His Alapin Opening is suspect to say the least, but the similar 1. e4 c5 2. Ne2 is an interesting idea, something Bronstein played occassionally to good effect:

Bronstein vs Psakhis, 1981

My "Sorceror's Apprentice" book has two others apparently not in CG's database.

Premium Chessgames Member
  Phony Benoni: Bronstein's "200 Open Games" has a marvelous funny final chapter concerning his meeting with the legendary Master, B.S. Queenabber.

When Queenabber played Alapin's Opening (1.e4 e5 2.Ne2), Bronstein asked in awe, "Did you know Alapin?"

"I even knew B. Lapin!"

Oct-20-06  aw1988: 1. e4 e5 2. Ne2 is not a bad move. It can transpose into the KIA.
Premium Chessgames Member
  Phony Benoni: <aw1988> It would make for an odd KIA, since White usually has his knight on f3 in that line, just as Black normally has his knight on f6 in the King's Indian Defense. Having the knight on e2/e7 is more of a Modern Defense idea.

As I recall, White's original idea in the Alapin is to support the move f4, sort of ungambitting the King's Gambit.

Nov-07-06  BIDMONFA: Semion Alapin

Born 19 november

Premium Chessgames Member
  refutor: his gambit v. the exchange ruy lopez is strong 1.e4 e5 2.Nf3 Nc6 3.Bb5 a6 4.Bxc6 dxc6 5.O-O Bg4 6.h3 h5
Apr-18-07  vonKrolock: A case in point is Alapin's treatment of the Falkbeer: 1.e4 e5 2.f4 d5 3.exd5 e4 4.d3 ♘f6 5.dxe4 ♘xe4 6.♘f3! ♗c5 7.♕e2! His analysis on this line appeared in "Monde Illustrť" in 1903, and later reproduced in the "Wiener Schachzeitung" - N. Minev tells, in his article for "The Skittles Room", in, how Alapin's efforts arrived to be atributed to Paul Keres (1916-1975) in this instance - not that this was Keres own intention, of course...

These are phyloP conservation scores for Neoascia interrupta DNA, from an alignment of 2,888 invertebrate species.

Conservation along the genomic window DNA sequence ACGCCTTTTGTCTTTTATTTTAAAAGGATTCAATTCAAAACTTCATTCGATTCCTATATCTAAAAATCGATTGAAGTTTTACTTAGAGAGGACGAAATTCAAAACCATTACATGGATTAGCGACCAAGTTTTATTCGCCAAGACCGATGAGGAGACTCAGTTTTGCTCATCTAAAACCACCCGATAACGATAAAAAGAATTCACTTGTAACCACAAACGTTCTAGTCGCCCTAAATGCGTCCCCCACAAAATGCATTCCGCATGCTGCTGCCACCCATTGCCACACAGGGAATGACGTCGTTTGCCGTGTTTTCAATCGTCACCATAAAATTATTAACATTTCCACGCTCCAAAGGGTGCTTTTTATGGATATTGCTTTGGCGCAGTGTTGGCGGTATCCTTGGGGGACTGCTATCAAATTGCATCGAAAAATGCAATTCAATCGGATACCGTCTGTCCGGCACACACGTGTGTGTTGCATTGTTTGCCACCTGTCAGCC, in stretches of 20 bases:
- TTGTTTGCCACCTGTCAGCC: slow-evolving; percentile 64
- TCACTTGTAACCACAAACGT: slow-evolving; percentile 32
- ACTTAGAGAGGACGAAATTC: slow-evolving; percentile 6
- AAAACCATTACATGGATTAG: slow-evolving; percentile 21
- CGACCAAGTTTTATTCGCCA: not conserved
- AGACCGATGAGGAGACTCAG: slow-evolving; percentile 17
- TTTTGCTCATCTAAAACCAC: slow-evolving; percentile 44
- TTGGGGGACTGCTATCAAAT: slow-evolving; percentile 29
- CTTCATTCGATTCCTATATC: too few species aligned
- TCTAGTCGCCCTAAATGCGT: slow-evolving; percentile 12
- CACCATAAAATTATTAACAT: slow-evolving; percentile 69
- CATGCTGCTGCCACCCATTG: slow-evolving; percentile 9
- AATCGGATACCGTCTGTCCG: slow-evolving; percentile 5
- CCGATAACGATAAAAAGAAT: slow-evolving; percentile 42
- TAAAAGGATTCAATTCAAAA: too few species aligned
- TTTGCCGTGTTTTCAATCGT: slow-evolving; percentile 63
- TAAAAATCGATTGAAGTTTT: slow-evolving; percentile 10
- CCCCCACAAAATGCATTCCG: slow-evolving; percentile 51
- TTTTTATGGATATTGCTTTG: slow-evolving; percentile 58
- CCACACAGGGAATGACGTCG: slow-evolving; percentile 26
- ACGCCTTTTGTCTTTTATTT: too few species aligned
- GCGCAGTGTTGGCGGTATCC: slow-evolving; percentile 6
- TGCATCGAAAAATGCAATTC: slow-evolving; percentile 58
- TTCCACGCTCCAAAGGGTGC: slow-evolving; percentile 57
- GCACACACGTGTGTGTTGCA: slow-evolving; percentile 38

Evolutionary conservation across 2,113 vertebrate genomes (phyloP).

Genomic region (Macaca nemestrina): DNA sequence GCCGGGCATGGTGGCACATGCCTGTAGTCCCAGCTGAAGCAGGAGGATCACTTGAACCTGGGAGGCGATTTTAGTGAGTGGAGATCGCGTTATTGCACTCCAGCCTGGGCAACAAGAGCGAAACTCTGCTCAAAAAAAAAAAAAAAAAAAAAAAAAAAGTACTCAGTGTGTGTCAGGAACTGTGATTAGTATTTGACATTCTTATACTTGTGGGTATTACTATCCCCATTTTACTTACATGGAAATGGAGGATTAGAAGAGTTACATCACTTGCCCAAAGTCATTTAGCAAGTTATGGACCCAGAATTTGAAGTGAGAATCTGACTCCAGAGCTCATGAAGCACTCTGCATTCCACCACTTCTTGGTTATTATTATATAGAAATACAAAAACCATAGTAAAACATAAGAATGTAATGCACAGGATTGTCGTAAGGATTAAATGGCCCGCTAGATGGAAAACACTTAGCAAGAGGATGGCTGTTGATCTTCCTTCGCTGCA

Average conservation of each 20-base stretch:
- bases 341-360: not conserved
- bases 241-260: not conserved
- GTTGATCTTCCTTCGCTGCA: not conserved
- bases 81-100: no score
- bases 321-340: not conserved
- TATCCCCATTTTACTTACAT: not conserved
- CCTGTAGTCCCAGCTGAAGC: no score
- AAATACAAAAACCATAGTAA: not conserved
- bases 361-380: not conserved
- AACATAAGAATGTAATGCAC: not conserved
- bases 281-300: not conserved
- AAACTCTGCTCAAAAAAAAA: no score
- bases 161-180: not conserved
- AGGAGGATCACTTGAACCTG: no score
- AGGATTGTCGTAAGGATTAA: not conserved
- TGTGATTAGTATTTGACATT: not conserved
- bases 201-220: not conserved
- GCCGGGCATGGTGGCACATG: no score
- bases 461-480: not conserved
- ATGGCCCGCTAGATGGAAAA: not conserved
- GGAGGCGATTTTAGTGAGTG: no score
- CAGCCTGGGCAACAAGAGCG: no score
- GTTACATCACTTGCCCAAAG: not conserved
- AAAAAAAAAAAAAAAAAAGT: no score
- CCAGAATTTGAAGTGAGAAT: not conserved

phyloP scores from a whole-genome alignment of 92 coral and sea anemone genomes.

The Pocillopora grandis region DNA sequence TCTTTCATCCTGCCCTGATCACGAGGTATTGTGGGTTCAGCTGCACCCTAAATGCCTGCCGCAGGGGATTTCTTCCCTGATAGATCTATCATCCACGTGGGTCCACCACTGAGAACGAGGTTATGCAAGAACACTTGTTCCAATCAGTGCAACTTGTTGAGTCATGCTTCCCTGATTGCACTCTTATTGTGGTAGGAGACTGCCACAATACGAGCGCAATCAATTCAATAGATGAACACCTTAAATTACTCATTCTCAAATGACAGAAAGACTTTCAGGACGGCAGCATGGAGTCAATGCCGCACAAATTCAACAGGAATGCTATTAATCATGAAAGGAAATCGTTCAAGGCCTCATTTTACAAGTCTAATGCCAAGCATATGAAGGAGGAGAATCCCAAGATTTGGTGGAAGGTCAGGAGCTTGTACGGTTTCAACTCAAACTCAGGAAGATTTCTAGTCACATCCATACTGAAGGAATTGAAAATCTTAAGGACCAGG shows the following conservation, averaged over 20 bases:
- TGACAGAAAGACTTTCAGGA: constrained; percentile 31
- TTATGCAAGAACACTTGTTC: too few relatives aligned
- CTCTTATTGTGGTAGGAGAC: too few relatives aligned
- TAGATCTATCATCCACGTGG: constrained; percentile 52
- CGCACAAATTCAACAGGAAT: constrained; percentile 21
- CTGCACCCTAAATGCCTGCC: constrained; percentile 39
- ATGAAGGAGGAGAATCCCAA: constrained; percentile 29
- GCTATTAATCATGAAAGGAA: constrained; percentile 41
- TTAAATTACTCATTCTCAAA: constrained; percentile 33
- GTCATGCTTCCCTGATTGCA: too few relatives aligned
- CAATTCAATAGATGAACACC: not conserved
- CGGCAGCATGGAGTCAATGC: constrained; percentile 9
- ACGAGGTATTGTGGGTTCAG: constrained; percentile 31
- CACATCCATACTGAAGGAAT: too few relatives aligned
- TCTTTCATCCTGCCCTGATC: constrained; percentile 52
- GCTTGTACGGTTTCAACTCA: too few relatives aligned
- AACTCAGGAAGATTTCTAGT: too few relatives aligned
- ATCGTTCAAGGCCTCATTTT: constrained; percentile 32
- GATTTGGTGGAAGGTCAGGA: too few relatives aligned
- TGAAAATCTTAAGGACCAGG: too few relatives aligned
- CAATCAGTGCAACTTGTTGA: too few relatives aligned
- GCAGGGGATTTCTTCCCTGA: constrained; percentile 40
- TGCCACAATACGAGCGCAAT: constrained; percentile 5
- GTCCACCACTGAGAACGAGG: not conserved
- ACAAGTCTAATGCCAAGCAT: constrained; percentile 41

Jul-30-07  gBizzle: he was obsessed with trying to force d4
Sep-29-07  valuim97: There is a trap in his opening:1.e4 e5 2.♘e2!? ♘f6 3.f4 ef4 4.♘f4 ♘e4? 5.♕e2 ♕e7 6.♘d5 ♕e5 7.♘bc3 , but there Black has 7...c6, and I forgot what White play next. Anyone can found it?
Sep-29-07  MaxxLange: <refutor> That's a great line. White has to know the analysis. Unfortunately, the GMs have neutralized it, I think.
Nov-20-07  valuim97: I FOUND!!!! 1 e4 e5 2 ♘e2 ♘f6 3 f4 ef4 4 ♘f4 ♘e4?? 5 ♕e2 ♕e7 6 ♘d5 ♕e5 7 ♘bc3 c6 8 d4! ♕d4 9 ♘e4 cd4 10 ♘d6! ♔d8 11 ♕e8 ♔c7 12 ♘b5 Poor Black!
Premium Chessgames Member
  Karpova: IM Nikolay Minev's interesting article <Historical Perspectives on Chess: Semion Alapin>:

Minev gives an overview over some of Alapin's opening ideas and forgotten or good chessgames.

Some excerpts:

<Sicilian Defense
His line with 1.e4 c5 2.c3, practically a new opening in his day, is now very popular. Batsford Chess Openings (solely!), the "record holder" for launching new and unjustified opening names, calls it the Alapin-Sveshnikov. However, I must mention that in Alapin's day this line was played by Alekhine, Tartakower, etc., and at that time nobody added any other names to Alapin's variation. As for the development of new and interesting ideas in Alapin's Sicilian line, I would give much more credit to Adorjan and Nunn than to Sveshnikov.>

<King's Gambit
Here there are many continuations associated with Alapin's name. Probably his most interesting idea is that the Falkbeer Countergambit is a dubious defense for Black. As far as I know, he analyzed and introduced into practice for White the following variation: 1.e4 e5 2.f4 d5 3.exd5 e4 4.d3 Nf6 5.dxe4 Nxe4 6.Nf3 (! Alapin) 6...Bc5 7.Qe2 (! Alapin). Even now this line is considered to be White's best.

After 7...f5 8.Nc3, ECO (C 32, note 77) gives 8...0-0 9.Nxe4 fxe4 10. Qxe4 Bf5 with an advantage for Black, and claims that the author is Keres.